Another recommendation I have is that you take additional rider courses if you can afford them. One thing that helped me feel at home on my first bike was to take an additional rider training session once or twice between MSF and when I actually bought my bike. By the time I had purchased the bike, I was more than comfortable on a 250, and had all of those initially impossible bike skills (low-speed, low-radius turning, for instance) down. If you have a friend that has a non-lethal bike and is willing to supervise you doing some exercises in a big parking lot, that might work as well, but just try to get as many hours as possible on a bike before you get your own.January 19, 2009 at 8:47 am #15800smokeizfireParticipant
Should you buy a motorcycle before taking the MSF course? Many have done so. It is best, however, to wait until you are licensed so you can test ride before buying to be sure it suits you. If you do buy early, keep it in the garage until you have passed the course and are licensed. Until you have received proper instruction you are not qualified to do any more than sit on the bike uttering vroom, vroom sounds.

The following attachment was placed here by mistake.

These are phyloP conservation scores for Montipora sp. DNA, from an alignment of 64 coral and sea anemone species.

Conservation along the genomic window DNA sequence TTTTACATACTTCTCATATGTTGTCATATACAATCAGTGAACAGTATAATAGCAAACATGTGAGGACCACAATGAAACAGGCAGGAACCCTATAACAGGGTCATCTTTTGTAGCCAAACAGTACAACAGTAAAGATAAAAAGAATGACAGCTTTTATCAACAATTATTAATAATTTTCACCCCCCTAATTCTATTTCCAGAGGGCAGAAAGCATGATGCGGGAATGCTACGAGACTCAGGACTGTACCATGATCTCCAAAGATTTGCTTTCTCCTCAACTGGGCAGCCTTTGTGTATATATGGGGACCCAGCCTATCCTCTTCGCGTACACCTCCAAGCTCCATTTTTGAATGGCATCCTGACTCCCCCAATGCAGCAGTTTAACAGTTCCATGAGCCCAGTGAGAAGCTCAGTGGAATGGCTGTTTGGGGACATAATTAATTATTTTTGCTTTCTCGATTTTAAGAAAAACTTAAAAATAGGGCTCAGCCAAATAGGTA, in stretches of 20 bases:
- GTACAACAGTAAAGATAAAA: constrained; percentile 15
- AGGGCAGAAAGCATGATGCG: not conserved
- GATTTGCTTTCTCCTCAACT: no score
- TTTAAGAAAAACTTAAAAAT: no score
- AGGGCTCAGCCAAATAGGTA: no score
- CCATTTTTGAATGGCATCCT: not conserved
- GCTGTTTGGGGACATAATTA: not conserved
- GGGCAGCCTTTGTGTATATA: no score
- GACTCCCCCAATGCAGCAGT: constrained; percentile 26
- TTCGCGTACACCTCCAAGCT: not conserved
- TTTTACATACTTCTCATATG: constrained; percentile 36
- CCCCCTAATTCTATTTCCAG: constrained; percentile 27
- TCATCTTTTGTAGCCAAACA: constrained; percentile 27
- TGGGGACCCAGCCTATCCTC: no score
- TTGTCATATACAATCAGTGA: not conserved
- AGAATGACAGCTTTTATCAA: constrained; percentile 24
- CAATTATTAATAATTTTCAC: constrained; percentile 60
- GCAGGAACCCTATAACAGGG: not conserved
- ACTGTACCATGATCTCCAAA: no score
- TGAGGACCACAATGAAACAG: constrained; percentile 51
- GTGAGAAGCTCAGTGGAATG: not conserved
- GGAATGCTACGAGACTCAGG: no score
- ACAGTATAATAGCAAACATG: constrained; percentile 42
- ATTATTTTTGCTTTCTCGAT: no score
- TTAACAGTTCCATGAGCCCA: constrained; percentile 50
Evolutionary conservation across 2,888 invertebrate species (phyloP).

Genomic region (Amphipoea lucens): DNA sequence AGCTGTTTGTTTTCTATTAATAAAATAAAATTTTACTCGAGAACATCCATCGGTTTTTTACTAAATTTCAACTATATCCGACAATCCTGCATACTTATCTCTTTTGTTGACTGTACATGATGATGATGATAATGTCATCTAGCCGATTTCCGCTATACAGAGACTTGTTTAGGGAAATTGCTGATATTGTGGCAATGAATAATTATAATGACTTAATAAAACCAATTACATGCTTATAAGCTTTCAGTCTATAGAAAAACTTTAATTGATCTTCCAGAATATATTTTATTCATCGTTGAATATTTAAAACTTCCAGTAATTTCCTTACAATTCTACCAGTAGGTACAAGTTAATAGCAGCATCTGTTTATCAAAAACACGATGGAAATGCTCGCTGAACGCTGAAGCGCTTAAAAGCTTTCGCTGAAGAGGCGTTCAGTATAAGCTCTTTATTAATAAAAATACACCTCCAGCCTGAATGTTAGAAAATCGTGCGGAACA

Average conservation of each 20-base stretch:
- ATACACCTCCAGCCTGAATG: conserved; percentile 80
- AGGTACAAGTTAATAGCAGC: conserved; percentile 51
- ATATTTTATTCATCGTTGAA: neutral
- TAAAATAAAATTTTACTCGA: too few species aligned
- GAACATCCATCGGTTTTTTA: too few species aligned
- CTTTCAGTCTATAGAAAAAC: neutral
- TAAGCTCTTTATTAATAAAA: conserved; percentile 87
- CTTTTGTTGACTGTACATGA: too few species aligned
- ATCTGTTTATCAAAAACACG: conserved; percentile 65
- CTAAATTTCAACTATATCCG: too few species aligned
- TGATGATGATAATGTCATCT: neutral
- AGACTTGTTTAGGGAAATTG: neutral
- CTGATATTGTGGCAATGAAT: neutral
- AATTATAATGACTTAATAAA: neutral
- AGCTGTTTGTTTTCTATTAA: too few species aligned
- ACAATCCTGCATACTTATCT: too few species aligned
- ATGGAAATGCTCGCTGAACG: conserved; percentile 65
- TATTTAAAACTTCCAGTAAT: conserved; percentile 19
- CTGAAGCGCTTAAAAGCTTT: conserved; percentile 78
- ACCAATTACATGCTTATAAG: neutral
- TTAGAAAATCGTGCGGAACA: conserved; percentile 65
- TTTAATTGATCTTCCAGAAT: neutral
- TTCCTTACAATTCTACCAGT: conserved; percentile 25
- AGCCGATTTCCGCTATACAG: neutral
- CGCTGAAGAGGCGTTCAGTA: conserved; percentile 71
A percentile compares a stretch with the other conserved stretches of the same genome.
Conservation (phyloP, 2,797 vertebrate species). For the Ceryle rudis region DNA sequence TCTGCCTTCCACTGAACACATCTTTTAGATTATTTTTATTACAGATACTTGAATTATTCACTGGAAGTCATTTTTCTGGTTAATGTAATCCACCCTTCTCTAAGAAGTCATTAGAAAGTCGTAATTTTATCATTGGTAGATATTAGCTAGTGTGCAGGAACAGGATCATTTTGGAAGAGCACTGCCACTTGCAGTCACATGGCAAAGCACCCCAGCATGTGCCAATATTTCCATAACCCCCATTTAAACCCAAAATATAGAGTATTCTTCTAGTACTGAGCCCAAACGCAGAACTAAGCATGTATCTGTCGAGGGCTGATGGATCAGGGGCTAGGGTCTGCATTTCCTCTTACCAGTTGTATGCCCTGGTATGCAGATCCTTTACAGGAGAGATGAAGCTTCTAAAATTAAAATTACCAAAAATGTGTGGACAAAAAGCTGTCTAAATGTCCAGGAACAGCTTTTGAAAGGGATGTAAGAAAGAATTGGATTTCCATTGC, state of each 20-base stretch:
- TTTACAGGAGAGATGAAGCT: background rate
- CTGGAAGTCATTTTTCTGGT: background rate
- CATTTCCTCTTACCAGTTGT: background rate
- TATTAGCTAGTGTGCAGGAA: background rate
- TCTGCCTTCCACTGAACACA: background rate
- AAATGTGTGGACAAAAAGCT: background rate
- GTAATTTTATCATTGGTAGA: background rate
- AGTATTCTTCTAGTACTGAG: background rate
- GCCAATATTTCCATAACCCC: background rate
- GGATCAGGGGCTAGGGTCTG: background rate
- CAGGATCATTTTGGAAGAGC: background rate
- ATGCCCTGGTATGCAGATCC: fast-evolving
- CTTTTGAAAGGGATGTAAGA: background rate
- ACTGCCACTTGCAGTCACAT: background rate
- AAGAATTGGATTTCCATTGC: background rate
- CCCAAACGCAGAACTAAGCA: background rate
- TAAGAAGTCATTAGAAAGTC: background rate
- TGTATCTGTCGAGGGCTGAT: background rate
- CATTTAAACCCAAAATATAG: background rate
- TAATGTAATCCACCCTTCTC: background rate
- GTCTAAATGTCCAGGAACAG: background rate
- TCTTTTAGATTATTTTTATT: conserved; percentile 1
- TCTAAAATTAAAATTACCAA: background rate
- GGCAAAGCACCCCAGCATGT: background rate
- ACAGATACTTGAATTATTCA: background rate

While waiting to take the course you can be doing research to prepare for buying your first bike and properly equipping yourself with safety gear. If you are not yet sure of what style bike you want to ride, this is the time to start learning more about the different types of motorcycles.
Buy smart. Chances are the bike you really want should not be your first bike. It will be too large and/or too powerful for a beginning rider. Keep in mind that this is your first bike, not your ultimate bike. If you buy an inappropriate bike it may well be your last bike.
A common recommendation is that you spend a year of so (3,000 miles) on a 500cc or smaller standard style bike, or a 750cc or smaller cruiser style bike, or if you have long legs, a 650cc or smaller dual sport bike. Think twice and then think again before buying a larger bike. Do believe the mantra: large and heavy or powerful bikes are not for beginners.
Horsepower—A Beginner’s Enemy